After I learned how brain needs new stimulus, I got curious. So as usual, I went looking for a book about brain. I picked Your Brain: The Missing Manual because it seemed comprehensive enough but not too technical that an ordinary person like me could enjoy reading. And it turned out to be a very interesting and entertaining book.
The book covers a wide range of topics related to brain, from the basic mechanisms to how perception or reasoning work and how brain develops. But the parts that interested me was how brain functions to reward and motivate us.
We feel pleasure when a part of brain called nucleus accumbens give electric stimulate. And the stimulate is issued when we achieve something that your brain considers as beneficial to your biological interests (i.e. being well fed, avoiding danger, procreating, etc.). But this stimulus is temporary - it dies off quickly. Moreover, the brain gets accustomed to new sources of pleasure, so you won't get the same level of pleasure effect for the second or third time. It makes sense if you think about, say, eating a piece of cake; the pleasure dies off once you finish eating it, and the second serving won't necessarily give you the same pleasure. The brain functions this way in order to keep motivating you to do what's needed for your biological needs.
So from the biological point of view, you cannot get happiness - more of a long term state of contentment and optimism - by working to stimulate your nucleus accumbens, which only give a you temporary pleasure. This is why materialistic pursuant doesn't make you happy. This isn't just an old saying; it's scientific.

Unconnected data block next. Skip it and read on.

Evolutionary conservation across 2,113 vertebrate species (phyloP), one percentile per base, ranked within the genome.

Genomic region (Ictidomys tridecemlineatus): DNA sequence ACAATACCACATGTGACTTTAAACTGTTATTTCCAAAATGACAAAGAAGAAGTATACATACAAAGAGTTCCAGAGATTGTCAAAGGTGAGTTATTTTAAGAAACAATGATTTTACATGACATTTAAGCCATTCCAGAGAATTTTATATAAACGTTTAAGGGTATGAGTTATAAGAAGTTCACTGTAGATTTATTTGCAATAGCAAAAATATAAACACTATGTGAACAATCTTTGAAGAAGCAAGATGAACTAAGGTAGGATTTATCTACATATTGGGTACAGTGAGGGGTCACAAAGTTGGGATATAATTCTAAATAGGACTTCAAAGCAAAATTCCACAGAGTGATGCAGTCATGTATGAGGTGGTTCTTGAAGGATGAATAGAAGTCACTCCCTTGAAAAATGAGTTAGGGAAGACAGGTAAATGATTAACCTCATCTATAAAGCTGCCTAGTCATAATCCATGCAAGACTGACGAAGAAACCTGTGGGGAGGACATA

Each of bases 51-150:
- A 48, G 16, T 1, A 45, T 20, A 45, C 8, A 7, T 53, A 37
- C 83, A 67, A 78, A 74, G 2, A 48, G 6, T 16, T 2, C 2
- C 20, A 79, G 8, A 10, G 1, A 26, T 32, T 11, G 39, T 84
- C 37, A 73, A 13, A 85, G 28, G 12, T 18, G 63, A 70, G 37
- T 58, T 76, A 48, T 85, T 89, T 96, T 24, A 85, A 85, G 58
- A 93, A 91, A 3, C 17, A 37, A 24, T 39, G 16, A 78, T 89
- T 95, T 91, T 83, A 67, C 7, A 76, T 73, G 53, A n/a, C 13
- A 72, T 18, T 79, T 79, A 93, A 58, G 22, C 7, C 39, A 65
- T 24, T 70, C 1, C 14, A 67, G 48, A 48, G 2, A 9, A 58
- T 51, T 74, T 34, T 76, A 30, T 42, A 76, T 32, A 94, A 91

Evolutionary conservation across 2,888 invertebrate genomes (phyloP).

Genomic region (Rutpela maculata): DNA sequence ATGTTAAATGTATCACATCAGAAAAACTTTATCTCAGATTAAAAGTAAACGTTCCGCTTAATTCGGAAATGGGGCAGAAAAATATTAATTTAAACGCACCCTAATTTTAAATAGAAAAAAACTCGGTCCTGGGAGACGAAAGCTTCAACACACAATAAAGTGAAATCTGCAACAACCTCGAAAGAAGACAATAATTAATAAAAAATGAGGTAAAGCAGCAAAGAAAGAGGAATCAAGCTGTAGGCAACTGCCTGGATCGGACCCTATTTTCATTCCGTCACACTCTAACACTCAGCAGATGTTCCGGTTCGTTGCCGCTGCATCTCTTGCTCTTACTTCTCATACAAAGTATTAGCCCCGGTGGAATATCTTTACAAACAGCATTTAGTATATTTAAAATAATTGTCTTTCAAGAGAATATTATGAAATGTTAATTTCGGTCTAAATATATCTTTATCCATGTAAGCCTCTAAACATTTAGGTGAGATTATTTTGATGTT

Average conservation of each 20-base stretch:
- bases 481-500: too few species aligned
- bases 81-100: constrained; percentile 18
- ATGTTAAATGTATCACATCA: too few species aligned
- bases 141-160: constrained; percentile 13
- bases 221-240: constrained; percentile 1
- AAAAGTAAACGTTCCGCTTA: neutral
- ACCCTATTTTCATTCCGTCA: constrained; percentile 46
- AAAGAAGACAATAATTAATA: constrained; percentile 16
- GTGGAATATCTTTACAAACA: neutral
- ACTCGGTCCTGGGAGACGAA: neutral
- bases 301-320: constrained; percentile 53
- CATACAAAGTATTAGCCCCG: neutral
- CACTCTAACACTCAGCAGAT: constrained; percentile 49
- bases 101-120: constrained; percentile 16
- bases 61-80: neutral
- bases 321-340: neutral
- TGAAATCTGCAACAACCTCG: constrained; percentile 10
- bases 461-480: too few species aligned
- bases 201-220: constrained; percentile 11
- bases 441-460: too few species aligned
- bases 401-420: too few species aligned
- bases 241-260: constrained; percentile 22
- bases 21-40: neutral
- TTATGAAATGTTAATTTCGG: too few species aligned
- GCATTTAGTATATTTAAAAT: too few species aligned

So what could make you happy? What your brain wants is the state of relaxed indifference; we need to first realize that the definition of happiness is a zen-like state of mind that's homeostasis. We also need to understand that unhappiness is what makes world go around because it fuels motivation. So focusing on experience rather than end results is the key to feel happiness.
A lot of self-help books or individuals who made significant achievement say that it's the progress, not the perfection that's important, or it's how we get there that's more important. It's very interesting and also assuring that this type of notions is proven scientifically.
So we are all doing it right by treasuring the experience rather than the result. You can still pursue short-lived pleasures by putting yourself through disciplined self-deprivation (i.e. eat only a little bit of great food, engage in pleasurable activity only so often, etc.) or through continuously switching types of pleasure sources, but just don't expect that to make you happy.